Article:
For one of the interviews I had, the interviewer asked me the logic behind using exit multiples, I screwed up the answer cuz I have never really thought about why we could use an exit multiple to calc TV (Any input would be most appreciated).

I also have trouble understanding why it would even make sense to apply comp multiples, which are collected from the present time, to the subject company's EBITDA or revenue at a time so far into the future.

In addition, do we usually use LTM EBITDA or current EBITDA or future EBITDA for the exit multiple? How do we select exit multiple, by taking the average trading multiples of similar comps over the past years or....?

Thx a million guys!!!

Best Response

I'd approach it from the perspective of the Gordon growth model. You'll recall GGM assumes once a company hits stable growth, then price = dividend/ (cost of equity - long term growth rate)

Conceptually, shift this back from equity valuation to firm valuation. EV = cash flow to to the firm / (k - g)

Treat EBITDA as a proxy for cash flow. Then you get EV = EBITDA/ (k-g)

Using simple equations to shift this around, EV/EBITDA = 1/(k-g) = an EBITDA valuation multiple.

Ergo, we use a valuation multiple for terminal value for the same reason we use the GGM for long term valuation on a business when it is in a stage of stable growth.

Then go back to your university notes on why we use GGM. Those are your reasons why you use multiple for TV.

Where is it not appropriate to use a multiple for TV? Where the GGM assumptions don't hold. Which is usually where the company is not yet in its long term, mature growth rate, or where the company is in decline.

EDIT: You can use this same logic to understand why multiples may be higher or lower for a company ie that should be a product of 1/(k-g).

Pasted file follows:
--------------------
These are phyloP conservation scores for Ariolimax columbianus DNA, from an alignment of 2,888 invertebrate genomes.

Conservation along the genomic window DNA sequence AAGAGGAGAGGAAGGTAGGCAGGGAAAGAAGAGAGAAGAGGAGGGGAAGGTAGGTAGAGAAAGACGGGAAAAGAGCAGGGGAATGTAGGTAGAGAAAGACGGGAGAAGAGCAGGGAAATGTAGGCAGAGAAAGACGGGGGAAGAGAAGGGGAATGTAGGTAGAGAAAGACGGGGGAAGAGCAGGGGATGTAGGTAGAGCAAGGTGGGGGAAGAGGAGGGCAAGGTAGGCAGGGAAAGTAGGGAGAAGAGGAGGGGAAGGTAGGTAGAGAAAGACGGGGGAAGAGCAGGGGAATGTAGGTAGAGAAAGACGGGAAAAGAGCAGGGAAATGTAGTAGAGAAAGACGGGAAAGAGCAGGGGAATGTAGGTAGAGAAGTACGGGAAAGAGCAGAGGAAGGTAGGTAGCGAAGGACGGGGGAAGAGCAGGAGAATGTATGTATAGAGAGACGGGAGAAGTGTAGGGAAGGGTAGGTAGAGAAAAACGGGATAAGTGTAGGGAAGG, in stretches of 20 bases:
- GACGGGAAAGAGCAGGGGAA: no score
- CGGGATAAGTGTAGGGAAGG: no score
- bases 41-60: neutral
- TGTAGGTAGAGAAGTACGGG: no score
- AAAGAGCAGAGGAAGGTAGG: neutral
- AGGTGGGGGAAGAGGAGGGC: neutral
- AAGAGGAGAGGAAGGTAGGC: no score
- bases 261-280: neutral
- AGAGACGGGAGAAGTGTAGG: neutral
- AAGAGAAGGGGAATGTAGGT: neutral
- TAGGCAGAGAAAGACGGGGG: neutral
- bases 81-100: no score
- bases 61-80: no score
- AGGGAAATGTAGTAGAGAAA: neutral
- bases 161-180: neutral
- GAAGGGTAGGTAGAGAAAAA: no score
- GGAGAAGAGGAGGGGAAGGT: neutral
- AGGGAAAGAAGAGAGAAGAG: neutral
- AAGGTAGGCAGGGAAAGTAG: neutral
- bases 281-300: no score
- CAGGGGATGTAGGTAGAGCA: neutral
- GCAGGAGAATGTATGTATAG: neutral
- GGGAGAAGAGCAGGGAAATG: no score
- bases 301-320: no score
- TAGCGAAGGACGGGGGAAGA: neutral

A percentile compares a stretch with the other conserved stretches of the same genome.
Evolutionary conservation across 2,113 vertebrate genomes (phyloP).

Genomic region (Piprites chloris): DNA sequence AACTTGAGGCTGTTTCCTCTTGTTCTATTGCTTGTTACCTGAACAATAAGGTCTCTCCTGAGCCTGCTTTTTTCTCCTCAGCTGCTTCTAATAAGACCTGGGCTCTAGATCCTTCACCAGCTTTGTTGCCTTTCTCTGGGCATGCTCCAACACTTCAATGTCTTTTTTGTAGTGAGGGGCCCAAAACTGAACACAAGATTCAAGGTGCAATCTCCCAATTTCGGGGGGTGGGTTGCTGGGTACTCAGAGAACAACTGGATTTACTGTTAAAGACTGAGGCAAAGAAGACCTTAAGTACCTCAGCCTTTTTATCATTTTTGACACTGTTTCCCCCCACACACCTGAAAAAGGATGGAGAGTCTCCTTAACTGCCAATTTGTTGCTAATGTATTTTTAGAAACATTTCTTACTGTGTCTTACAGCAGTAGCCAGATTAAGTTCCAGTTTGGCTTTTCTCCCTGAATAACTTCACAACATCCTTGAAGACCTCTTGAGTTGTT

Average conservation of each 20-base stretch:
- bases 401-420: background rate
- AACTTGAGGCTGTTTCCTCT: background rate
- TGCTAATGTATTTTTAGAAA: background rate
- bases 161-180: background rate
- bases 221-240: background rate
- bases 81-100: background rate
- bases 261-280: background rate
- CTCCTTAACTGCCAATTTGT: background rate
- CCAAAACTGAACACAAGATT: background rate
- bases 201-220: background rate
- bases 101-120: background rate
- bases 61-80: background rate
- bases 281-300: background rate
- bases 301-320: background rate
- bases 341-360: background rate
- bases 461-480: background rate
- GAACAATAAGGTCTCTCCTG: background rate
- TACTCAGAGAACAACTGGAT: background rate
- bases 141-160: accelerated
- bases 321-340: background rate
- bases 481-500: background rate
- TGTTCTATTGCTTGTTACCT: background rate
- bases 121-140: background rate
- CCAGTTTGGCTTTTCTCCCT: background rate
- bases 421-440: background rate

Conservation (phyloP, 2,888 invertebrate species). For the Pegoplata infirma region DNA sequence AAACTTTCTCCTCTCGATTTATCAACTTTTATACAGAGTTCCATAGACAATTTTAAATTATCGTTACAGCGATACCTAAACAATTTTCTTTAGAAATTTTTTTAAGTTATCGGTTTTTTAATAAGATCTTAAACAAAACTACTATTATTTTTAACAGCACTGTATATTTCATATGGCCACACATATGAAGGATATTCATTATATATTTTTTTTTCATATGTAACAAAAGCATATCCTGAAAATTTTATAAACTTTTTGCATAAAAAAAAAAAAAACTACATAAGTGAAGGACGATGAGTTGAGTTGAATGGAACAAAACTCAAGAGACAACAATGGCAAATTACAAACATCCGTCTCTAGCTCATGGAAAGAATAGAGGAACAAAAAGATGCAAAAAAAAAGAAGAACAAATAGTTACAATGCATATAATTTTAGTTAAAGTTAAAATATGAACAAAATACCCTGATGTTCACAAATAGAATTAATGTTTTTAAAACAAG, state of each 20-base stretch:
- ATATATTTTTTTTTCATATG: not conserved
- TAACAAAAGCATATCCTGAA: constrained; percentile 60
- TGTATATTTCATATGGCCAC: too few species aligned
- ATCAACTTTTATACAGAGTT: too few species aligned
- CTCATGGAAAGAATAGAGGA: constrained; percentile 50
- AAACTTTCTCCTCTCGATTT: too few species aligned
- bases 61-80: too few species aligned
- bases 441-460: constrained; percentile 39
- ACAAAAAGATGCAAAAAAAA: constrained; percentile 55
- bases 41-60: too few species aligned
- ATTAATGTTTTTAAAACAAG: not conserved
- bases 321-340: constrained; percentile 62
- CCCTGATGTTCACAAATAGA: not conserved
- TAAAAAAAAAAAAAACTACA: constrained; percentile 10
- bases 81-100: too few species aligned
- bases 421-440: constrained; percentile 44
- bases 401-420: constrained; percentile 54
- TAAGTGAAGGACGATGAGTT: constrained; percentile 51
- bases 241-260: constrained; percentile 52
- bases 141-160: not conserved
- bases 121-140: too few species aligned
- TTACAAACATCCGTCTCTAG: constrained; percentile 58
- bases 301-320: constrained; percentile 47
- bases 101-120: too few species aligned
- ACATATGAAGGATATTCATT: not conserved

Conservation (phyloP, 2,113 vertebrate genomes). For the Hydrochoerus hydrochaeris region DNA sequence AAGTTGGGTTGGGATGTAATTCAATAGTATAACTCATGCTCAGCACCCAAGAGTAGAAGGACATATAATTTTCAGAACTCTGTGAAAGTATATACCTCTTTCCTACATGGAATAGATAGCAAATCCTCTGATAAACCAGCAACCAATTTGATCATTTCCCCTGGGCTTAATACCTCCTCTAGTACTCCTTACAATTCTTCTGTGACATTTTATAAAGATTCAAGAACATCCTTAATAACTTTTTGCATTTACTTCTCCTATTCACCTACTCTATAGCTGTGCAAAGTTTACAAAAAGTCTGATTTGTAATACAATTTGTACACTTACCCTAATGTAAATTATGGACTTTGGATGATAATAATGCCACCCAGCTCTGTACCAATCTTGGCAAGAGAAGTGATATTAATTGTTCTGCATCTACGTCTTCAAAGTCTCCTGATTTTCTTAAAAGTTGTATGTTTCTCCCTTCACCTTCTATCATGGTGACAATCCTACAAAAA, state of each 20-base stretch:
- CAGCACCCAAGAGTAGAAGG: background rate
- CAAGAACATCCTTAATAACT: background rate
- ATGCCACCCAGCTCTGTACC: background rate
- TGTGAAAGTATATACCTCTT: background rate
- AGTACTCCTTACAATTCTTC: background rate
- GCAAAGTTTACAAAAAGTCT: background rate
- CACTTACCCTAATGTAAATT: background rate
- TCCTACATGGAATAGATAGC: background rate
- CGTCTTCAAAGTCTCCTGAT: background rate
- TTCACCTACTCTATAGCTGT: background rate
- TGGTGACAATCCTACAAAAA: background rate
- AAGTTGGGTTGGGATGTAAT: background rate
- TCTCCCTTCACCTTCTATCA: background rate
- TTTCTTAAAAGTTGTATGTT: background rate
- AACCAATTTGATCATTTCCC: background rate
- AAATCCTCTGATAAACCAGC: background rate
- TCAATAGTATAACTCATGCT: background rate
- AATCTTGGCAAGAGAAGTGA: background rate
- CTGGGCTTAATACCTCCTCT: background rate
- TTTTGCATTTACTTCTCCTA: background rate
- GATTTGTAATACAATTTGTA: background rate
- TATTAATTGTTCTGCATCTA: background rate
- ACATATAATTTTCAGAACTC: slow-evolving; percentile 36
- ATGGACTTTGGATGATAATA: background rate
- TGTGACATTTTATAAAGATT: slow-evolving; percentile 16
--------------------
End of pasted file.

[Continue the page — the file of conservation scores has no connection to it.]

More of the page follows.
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Hey SSits, your comment is very helpful. Another quick question, do bankers usually use EV/LTM EBITDA, or EV/current year EBITDA or EV/Projected EBITDA for exit multiple? Thx a lot!!!

Typically the first or the second, but on a pro forma basis. For example, if the company has signs up a 3 year contract in November, the pro forma LTM EBITDA will be adjusted by the amount of EBITDA that contract would have contributed if it had been in place for the LTM. Similarly, if the company had gone through an efficiency review in the last 6 months, spending \$5m on consultants to cut \$20m of costs out of SG&A, both the \$5m and \$20m will be added back to pro forma LTM EBITDA to reflect the business EBITDA generation capacity as it is now. You'll normally get a quality of earnings (QOE) report from a good accounting firm which signs off on the pro forma adjustments.

LTM EBITDA and current year EBITDA (if you're close enough to year end) is "real" EBITDA. Projected EBITDA is more speculative, less reliable.

In terms of how close you need to be to year end - a deal going into debt syndication now or in December would still be sold off LTM 30 September EBITDA.

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